ON THE OCCASION OF THE
FIFTY EIGHTH SESSION OF THE
UNITED NATIONS GENERAL ASSEMBLY
HIS ROYAL HIGHNESS PRINCE ‘ULUKALALA LAVAKA ATA
HONOURABLE PRIME MINISTER
KINGDOM OF TONGA
CHECK AGAINST DELIVERY
As I warmly congratulate you upon your assumption of this high office, I wish to extend my sincere gratitude to your worthy predecessor, His Excellency Mr. Jan Kavan, for his dedicated and committed tenure as President.
I commend the resolute leadership of our Secretary General, His Excellency Mr. Kofi Annan, during these challenging and uncertain times. It is a timely reminder of the dedication and commitment to the Charter required of us all as Member States.
Tonga wishes to extend its deepest sympathy and condolences to the Secretary General, the Organization and all affected delegations for the tragic loss of life during the attacks of August 19 and this past week on the UN compound in Baghdad. We are reminded of the courage of Mr. Sergio Vieira de Miello and too many others before him, who have fallen in the line of duty, as the embodiment of the UN’s commitment to and ultimate sacrifice for a peaceful and better world. For its part, my Government will carefully study and examine the Convention on the Safety of UN and Associated Personnel.
Attacks such as "9/11” and those that befell the UN compound in Baghdad will continue to serve as stirring reminders to all of us, for ever-present vigilance and strength, to combat terrorism.
Security Council resolution 1373 continues to be the beacon that guides the activities of my Government to develop and enhance appropriate measures so as to strengthen our compliance. Tonga continues to support the work of the Counter Terrorism Committee (CTC) and has, to date, submitted all the necessary country reports requested of it. I am grateful to the CTC and the Security Council for their patience.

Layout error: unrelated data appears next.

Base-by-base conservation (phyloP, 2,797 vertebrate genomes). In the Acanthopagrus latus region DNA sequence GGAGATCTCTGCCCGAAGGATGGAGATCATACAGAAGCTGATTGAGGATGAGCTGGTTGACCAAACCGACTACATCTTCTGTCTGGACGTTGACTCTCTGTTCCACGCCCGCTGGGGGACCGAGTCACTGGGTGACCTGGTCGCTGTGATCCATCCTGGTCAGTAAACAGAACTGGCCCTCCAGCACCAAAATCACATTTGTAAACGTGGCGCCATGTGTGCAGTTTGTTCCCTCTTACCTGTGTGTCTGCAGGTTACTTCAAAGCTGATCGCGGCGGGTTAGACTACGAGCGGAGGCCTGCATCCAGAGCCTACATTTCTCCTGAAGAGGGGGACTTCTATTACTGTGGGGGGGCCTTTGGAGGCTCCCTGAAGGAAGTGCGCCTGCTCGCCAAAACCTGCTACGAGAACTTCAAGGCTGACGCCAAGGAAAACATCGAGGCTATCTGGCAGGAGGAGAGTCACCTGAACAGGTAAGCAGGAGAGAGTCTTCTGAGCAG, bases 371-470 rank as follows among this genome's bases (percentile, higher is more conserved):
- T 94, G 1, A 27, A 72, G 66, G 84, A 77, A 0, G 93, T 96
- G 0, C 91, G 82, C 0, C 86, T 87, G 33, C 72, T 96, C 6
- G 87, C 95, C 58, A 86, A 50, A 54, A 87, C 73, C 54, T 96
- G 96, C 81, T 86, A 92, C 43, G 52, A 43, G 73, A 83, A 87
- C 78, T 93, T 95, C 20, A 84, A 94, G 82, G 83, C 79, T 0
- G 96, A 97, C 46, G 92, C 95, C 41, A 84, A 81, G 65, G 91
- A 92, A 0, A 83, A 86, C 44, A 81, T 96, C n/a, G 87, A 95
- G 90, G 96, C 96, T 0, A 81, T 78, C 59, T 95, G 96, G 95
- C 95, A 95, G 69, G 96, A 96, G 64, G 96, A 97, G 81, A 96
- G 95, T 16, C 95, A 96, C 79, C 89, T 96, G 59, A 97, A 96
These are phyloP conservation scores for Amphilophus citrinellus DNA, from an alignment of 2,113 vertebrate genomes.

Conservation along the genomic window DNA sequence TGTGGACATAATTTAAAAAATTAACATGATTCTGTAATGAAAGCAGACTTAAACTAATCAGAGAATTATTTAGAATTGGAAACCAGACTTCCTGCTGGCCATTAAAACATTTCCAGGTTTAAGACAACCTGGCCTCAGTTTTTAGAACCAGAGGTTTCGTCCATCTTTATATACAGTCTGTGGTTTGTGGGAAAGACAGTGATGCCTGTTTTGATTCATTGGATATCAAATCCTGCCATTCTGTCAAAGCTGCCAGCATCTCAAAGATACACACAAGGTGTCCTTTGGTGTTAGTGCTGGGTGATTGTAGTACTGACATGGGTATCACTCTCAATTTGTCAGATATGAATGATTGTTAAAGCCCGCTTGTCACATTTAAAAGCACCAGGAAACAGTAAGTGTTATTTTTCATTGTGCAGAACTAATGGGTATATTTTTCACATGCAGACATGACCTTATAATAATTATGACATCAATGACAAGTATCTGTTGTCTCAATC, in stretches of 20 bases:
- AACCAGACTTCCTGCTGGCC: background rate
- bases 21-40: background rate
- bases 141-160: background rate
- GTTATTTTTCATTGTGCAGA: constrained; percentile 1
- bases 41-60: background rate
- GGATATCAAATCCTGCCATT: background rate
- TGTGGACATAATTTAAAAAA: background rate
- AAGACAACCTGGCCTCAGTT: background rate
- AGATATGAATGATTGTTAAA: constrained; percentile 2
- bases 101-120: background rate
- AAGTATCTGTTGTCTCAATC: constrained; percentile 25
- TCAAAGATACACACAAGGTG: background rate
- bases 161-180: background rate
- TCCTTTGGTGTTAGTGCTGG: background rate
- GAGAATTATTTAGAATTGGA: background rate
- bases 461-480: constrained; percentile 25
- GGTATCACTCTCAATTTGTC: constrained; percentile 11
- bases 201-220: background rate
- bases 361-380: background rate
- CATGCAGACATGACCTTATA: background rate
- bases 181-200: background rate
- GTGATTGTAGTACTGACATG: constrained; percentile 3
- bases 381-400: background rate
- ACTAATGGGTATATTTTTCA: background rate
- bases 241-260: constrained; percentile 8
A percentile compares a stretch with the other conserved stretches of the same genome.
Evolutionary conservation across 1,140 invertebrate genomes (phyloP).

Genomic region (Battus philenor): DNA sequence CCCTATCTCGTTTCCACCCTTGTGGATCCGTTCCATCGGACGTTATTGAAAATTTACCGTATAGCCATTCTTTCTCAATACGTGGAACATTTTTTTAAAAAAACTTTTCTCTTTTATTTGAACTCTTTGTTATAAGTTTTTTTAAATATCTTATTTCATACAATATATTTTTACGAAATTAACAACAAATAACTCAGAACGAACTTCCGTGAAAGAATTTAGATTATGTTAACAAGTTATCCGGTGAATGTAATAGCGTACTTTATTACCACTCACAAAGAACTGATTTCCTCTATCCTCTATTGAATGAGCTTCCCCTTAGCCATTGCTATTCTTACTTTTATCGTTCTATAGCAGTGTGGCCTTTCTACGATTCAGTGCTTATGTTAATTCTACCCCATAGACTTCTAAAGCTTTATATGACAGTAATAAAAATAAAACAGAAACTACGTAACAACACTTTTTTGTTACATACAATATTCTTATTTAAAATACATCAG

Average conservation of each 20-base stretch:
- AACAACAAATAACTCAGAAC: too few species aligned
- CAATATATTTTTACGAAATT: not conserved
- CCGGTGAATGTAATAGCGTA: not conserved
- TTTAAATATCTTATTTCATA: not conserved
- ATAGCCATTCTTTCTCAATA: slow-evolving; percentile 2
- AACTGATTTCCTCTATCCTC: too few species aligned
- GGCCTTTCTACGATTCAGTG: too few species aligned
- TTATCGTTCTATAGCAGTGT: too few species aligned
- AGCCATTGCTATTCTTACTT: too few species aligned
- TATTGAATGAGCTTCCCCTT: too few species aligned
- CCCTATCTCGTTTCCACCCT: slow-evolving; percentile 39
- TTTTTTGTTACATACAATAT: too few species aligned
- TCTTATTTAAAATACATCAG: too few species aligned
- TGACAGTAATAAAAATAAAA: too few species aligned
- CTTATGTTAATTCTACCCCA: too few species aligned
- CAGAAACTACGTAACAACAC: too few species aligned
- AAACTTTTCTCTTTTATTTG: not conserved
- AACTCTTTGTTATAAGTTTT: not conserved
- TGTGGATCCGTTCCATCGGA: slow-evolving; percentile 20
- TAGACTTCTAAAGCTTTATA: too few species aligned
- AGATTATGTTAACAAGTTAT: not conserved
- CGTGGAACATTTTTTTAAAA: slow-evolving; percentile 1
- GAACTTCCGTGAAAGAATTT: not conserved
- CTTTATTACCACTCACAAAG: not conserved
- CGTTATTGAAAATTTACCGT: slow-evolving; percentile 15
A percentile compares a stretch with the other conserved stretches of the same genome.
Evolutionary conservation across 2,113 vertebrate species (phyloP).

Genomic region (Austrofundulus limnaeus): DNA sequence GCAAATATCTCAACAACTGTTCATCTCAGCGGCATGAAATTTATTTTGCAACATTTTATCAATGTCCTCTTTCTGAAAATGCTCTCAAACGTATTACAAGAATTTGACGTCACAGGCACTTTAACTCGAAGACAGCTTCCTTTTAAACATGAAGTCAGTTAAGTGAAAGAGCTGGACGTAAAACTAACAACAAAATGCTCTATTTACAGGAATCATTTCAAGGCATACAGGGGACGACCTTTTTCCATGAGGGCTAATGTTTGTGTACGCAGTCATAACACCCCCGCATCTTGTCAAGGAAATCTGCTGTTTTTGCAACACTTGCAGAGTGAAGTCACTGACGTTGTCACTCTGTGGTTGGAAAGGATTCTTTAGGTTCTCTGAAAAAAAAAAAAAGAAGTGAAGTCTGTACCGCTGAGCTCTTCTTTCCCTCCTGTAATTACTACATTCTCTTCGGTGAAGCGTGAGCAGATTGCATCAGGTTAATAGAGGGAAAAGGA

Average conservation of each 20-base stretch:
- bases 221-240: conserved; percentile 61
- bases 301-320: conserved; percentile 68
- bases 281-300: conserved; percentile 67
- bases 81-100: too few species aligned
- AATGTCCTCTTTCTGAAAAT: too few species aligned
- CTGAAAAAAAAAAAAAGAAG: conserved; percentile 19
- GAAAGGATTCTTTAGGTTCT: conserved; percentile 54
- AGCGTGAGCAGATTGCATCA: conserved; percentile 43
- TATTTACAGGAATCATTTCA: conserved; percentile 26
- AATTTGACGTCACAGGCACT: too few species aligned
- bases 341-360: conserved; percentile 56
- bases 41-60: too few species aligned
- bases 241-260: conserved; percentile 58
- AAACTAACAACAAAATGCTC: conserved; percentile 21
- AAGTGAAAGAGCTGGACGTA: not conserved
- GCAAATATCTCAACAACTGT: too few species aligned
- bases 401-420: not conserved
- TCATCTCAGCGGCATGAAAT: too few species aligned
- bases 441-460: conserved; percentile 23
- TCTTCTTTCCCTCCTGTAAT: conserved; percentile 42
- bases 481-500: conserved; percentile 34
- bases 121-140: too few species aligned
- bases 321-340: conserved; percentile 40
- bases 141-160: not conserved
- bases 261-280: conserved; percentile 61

After careful study of the UN Conventions on Terrorism, Tonga is now a party to all twelve instruments but merely becoming parties to these instruments will not suffice. Concrete steps will continue to be needed for small countries like mine to fully and meaningfully implement these obligations.
We have strengthened our legislative framework and taken other measures so as to give domestic effect to such obligations. We continue to participate in national and regional activities designed to assist countries such as Tonga implement viable counter terrorism measures. The ongoing assistance of our traditional development partners and other organizations such as the Commonwealth and Pacific Islands Forum (PIF) Secretariat has been a boon in this regard.
Last year I referred to the “signposts” that line the developmental path – the Millennium Summit, Doha, Monterrey and Johannesburg. They, together with other UN Summit and Conference outcomes, have inspired hope and vision for our collective developmental aspirations. Whilst recent events in Cancun might not be encouraging, it has served to emphacise that implementing these “signposts” will be a critical and deciding facet.
It is a timely reminder, as Small Island Developing States (SIDS) proceed towards implementing Chapter VII of the Johannesburg Plan of Implementation. This Chapter refers specifically, amongst other things, to the ten year review of the Barbados Programme of Action (BPOA+10) that is to take place in Mauritius in 2004.
Indeed, under your Presidency in particular, Tonga hopes that this is one “signpost” that will give further impetus to the achievements in Johannesburg last year as well as to the national efforts and endeavours of SIDS in achieving sustainable development. We will continue to refine our priority and capacity needs to take greater advantage of available financial and technological support. An example relates to our attempts to improve air transport services and aviation links internationally to combat, what has been described as “the tyranny of distance” in our region, by becoming the most recent party to the Multilateral Agreement on the Liberalisation of International Air Transport.
Regional activities which bear upon our sustainable development efforts include the PALM Summit 2003 between PIF Member States (including Tonga) and Japan where mutual developmental issues are discussed and considered. I commend Japan for their ongoing commitment, through this process, to Tonga and the region and look forward to the fruitful results of the Okinawa Initiative.